"Invariably, the middle class and elite migrate out from the public sector, and the latter then loses what is potentially the most vocal advocate for change in favour of the public," he said. "In contrast, in the UK, for example, because there was minimal segmentation, the middle classes continue to defend the [public] NHS [National Health Service] as they have a stake in its survival and strengthening."
Sure enough, many in South Africa are concerned about the proposed changes. Robert Westhill, a successful entrepreneur in Cape Town who pays approximately $500 for health insurance per year, is worried that the new scheme will limit the quality of health care he receives.
“We already pay some of the highest health insurance rates in the world, but at least we know we have access to quality care.," he said. "With this new scheme, I worry that the government will not only increase my taxes, but also dictate what kind of health care I receive. It’s no secret that the government hospitals in this country are a mess, and as long as I can afford private care, I would much rather have that".
Like Westhill, others are also worried that a health insurance model based on the United Kingdom’s National Health Service will place a disproportional burden on the small taxpayer. According to the South African Revenue Service, 3.3 million of the country's citizens pay 99% of the tax in a country of 53 million people.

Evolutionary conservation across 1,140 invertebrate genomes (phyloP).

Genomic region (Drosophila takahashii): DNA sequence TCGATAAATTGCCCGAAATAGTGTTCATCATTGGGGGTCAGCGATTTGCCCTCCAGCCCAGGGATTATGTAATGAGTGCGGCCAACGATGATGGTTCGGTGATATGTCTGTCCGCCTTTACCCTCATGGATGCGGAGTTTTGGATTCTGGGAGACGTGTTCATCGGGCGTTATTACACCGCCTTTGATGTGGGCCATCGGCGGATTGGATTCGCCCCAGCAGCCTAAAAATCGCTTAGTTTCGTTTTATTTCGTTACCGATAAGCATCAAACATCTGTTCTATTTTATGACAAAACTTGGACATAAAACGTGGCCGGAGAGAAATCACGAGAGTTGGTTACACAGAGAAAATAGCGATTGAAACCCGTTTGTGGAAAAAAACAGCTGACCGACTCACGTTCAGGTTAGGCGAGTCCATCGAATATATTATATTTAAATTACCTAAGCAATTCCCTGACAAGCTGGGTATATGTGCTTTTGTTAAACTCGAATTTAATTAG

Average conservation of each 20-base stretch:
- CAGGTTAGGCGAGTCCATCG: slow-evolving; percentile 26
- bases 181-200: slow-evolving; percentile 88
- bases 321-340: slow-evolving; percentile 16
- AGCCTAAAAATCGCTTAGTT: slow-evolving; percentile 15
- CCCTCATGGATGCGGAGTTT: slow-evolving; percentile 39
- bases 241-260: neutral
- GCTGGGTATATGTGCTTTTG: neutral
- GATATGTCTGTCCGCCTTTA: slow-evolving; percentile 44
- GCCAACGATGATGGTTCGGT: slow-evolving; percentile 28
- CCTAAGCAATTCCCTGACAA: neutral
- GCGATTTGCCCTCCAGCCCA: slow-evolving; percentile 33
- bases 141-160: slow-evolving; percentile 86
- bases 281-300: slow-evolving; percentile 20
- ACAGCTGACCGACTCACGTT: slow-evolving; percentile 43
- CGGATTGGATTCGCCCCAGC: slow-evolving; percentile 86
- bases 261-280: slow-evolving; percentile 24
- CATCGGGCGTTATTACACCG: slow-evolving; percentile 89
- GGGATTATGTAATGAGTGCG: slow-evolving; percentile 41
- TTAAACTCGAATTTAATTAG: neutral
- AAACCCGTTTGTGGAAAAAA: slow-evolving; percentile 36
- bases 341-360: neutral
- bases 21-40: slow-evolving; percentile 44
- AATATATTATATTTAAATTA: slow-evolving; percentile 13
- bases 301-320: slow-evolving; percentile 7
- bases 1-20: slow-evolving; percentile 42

“Like with NHS, taxes will become very high, and a small section of us will have to bear the burden and also come to terms with a drop in the quality of health care. Doesn’t seem very fair, does it?” said Westhill.
In South Africa, funding for public-sector health services declined in the mid-1990s, around the time the HIV epidemic was exploding, thus placing a growing burden on the under-resourced public health system. Much like India, in government run hospitals in South Africa, there is no fee for care at public primary-level facilities and minimal user fees are charged at public hospitals.
India vs South Africa
There are many similarities between India's ambitious plan and the proposed reforms in South Africa: to begin by strengthening the government hospitals, with a specific thrust on primary care and to increase tax funding for health services. But where the schemes differ is that the South African proposal is not an insurance scheme; it is aimed to boost public-sector hospitals by allocating resources, which allows poor, middle-class and uber-rich patients to access the same quality of care.
In India, with the budget allocation for health hovering around Rs 33,152 crore , barely enough to keep the existing schemes running, its plan has so far been a non-starter. Fourteen months since the new government took over, the vision map for the policy, budget layout and pilot programmes to roll it are yet to be made public.
Public health experts in India have consistently expressed concerns about the likelihood of the government outsourcing healthcare provisioning to the private sector, instead of taking the South African route and strengthening government hospitals.
This is the second part in a series that attempts to draw parallels between the health systems of India and South Africa, which face a similar set of challenges when it comes to expanding health programmes within budgetary constraints. Read the others stories here.
Reporting for the series is supported by a grant from the International Reporting Project.